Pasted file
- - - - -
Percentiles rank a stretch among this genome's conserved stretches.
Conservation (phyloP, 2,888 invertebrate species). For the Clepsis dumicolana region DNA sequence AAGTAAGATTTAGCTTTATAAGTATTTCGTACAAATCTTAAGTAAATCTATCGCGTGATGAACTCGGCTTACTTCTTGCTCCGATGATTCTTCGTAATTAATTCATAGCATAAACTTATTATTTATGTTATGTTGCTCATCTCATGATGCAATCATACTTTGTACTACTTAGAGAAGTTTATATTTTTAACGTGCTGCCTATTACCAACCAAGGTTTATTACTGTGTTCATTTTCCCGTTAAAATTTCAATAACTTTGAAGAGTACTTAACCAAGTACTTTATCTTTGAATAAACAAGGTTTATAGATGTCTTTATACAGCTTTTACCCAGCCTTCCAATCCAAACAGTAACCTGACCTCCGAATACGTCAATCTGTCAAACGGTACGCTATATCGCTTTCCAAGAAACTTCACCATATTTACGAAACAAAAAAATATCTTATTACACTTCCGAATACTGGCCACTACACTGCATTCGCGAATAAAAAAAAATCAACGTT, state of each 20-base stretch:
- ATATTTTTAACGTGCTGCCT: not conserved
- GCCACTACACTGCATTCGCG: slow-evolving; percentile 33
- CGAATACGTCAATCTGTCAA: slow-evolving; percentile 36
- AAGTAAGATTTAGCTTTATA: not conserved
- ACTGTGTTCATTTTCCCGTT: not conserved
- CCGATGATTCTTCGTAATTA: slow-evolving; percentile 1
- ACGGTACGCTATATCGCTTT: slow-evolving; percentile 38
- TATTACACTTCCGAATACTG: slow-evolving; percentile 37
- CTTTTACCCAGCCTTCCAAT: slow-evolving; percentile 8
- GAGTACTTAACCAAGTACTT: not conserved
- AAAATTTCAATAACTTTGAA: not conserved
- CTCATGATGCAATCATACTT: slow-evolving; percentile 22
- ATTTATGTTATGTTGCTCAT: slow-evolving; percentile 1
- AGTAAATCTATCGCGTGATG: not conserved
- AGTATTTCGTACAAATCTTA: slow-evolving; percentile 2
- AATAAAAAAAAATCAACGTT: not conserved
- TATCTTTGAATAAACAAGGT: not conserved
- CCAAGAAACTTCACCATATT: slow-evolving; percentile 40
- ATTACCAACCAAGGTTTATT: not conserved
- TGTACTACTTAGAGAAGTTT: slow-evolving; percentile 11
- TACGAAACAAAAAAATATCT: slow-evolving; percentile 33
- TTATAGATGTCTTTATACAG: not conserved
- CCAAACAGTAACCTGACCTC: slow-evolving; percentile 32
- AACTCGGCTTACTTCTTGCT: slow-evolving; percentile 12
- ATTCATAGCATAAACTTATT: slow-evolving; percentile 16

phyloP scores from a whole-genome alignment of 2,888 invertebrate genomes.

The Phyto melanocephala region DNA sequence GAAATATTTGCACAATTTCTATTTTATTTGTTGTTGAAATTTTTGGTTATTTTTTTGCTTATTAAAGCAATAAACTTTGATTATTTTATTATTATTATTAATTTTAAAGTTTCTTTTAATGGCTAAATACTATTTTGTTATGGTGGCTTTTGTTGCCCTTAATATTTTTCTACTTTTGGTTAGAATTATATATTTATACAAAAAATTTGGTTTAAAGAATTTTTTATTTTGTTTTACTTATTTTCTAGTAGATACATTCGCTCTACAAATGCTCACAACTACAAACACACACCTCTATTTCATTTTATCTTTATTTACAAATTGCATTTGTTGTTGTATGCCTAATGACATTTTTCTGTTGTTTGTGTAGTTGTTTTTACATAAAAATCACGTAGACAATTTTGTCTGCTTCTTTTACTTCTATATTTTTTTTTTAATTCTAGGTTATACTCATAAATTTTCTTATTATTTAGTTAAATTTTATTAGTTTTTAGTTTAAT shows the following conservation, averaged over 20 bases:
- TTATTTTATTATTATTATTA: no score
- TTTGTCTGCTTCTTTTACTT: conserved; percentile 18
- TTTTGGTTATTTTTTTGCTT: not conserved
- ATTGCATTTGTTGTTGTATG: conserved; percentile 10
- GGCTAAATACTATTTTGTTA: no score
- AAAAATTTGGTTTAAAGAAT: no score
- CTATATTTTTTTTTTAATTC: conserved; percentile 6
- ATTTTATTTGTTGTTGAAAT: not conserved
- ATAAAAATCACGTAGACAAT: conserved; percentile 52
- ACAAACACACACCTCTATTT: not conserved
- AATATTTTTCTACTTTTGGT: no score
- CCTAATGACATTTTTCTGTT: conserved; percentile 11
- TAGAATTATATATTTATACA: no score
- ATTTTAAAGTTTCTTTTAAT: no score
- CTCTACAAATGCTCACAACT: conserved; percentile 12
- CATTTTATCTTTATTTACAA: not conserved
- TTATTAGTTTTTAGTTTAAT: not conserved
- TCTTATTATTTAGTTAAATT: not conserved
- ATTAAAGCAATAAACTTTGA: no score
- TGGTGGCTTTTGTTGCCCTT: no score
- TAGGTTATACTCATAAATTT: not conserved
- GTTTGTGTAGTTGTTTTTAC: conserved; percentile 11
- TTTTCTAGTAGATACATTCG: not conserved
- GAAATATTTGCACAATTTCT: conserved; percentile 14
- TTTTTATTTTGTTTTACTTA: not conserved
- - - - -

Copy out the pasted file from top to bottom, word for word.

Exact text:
Percentiles rank a stretch among this genome's conserved stretches.
Conservation (phyloP, 2,888 invertebrate species). For the Clepsis dumicolana region DNA sequence AAGTAAGATTTAGCTTTATAAGTATTTCGTACAAATCTTAAGTAAATCTATCGCGTGATGAACTCGGCTTACTTCTTGCTCCGATGATTCTTCGTAATTAATTCATAGCATAAACTTATTATTTATGTTATGTTGCTCATCTCATGATGCAATCATACTTTGTACTACTTAGAGAAGTTTATATTTTTAACGTGCTGCCTATTACCAACCAAGGTTTATTACTGTGTTCATTTTCCCGTTAAAATTTCAATAACTTTGAAGAGTACTTAACCAAGTACTTTATCTTTGAATAAACAAGGTTTATAGATGTCTTTATACAGCTTTTACCCAGCCTTCCAATCCAAACAGTAACCTGACCTCCGAATACGTCAATCTGTCAAACGGTACGCTATATCGCTTTCCAAGAAACTTCACCATATTTACGAAACAAAAAAATATCTTATTACACTTCCGAATACTGGCCACTACACTGCATTCGCGAATAAAAAAAAATCAACGTT, state of each 20-base stretch:
- ATATTTTTAACGTGCTGCCT: not conserved
- GCCACTACACTGCATTCGCG: slow-evolving; percentile 33
- CGAATACGTCAATCTGTCAA: slow-evolving; percentile 36
- AAGTAAGATTTAGCTTTATA: not conserved
- ACTGTGTTCATTTTCCCGTT: not conserved
- CCGATGATTCTTCGTAATTA: slow-evolving; percentile 1
- ACGGTACGCTATATCGCTTT: slow-evolving; percentile 38
- TATTACACTTCCGAATACTG: slow-evolving; percentile 37
- CTTTTACCCAGCCTTCCAAT: slow-evolving; percentile 8
- GAGTACTTAACCAAGTACTT: not conserved
- AAAATTTCAATAACTTTGAA: not conserved
- CTCATGATGCAATCATACTT: slow-evolving; percentile 22
- ATTTATGTTATGTTGCTCAT: slow-evolving; percentile 1
- AGTAAATCTATCGCGTGATG: not conserved
- AGTATTTCGTACAAATCTTA: slow-evolving; percentile 2
- AATAAAAAAAAATCAACGTT: not conserved
- TATCTTTGAATAAACAAGGT: not conserved
- CCAAGAAACTTCACCATATT: slow-evolving; percentile 40
- ATTACCAACCAAGGTTTATT: not conserved
- TGTACTACTTAGAGAAGTTT: slow-evolving; percentile 11
- TACGAAACAAAAAAATATCT: slow-evolving; percentile 33
- TTATAGATGTCTTTATACAG: not conserved
- CCAAACAGTAACCTGACCTC: slow-evolving; percentile 32
- AACTCGGCTTACTTCTTGCT: slow-evolving; percentile 12
- ATTCATAGCATAAACTTATT: slow-evolving; percentile 16

phyloP scores from a whole-genome alignment of 2,888 invertebrate genomes.

The Phyto melanocephala region DNA sequence GAAATATTTGCACAATTTCTATTTTATTTGTTGTTGAAATTTTTGGTTATTTTTTTGCTTATTAAAGCAATAAACTTTGATTATTTTATTATTATTATTAATTTTAAAGTTTCTTTTAATGGCTAAATACTATTTTGTTATGGTGGCTTTTGTTGCCCTTAATATTTTTCTACTTTTGGTTAGAATTATATATTTATACAAAAAATTTGGTTTAAAGAATTTTTTATTTTGTTTTACTTATTTTCTAGTAGATACATTCGCTCTACAAATGCTCACAACTACAAACACACACCTCTATTTCATTTTATCTTTATTTACAAATTGCATTTGTTGTTGTATGCCTAATGACATTTTTCTGTTGTTTGTGTAGTTGTTTTTACATAAAAATCACGTAGACAATTTTGTCTGCTTCTTTTACTTCTATATTTTTTTTTTAATTCTAGGTTATACTCATAAATTTTCTTATTATTTAGTTAAATTTTATTAGTTTTTAGTTTAAT shows the following conservation, averaged over 20 bases:
- TTATTTTATTATTATTATTA: no score
- TTTGTCTGCTTCTTTTACTT: conserved; percentile 18
- TTTTGGTTATTTTTTTGCTT: not conserved
- ATTGCATTTGTTGTTGTATG: conserved; percentile 10
- GGCTAAATACTATTTTGTTA: no score
- AAAAATTTGGTTTAAAGAAT: no score
- CTATATTTTTTTTTTAATTC: conserved; percentile 6
- ATTTTATTTGTTGTTGAAAT: not conserved
- ATAAAAATCACGTAGACAAT: conserved; percentile 52
- ACAAACACACACCTCTATTT: not conserved
- AATATTTTTCTACTTTTGGT: no score
- CCTAATGACATTTTTCTGTT: conserved; percentile 11
- TAGAATTATATATTTATACA: no score
- ATTTTAAAGTTTCTTTTAAT: no score
- CTCTACAAATGCTCACAACT: conserved; percentile 12
- CATTTTATCTTTATTTACAA: not conserved
- TTATTAGTTTTTAGTTTAAT: not conserved
- TCTTATTATTTAGTTAAATT: not conserved
- ATTAAAGCAATAAACTTTGA: no score
- TGGTGGCTTTTGTTGCCCTT: no score
- TAGGTTATACTCATAAATTT: not conserved
- GTTTGTGTAGTTGTTTTTAC: conserved; percentile 11
- TTTTCTAGTAGATACATTCG: not conserved
- GAAATATTTGCACAATTTCT: conserved; percentile 14
- TTTTTATTTTGTTTTACTTA: not conserved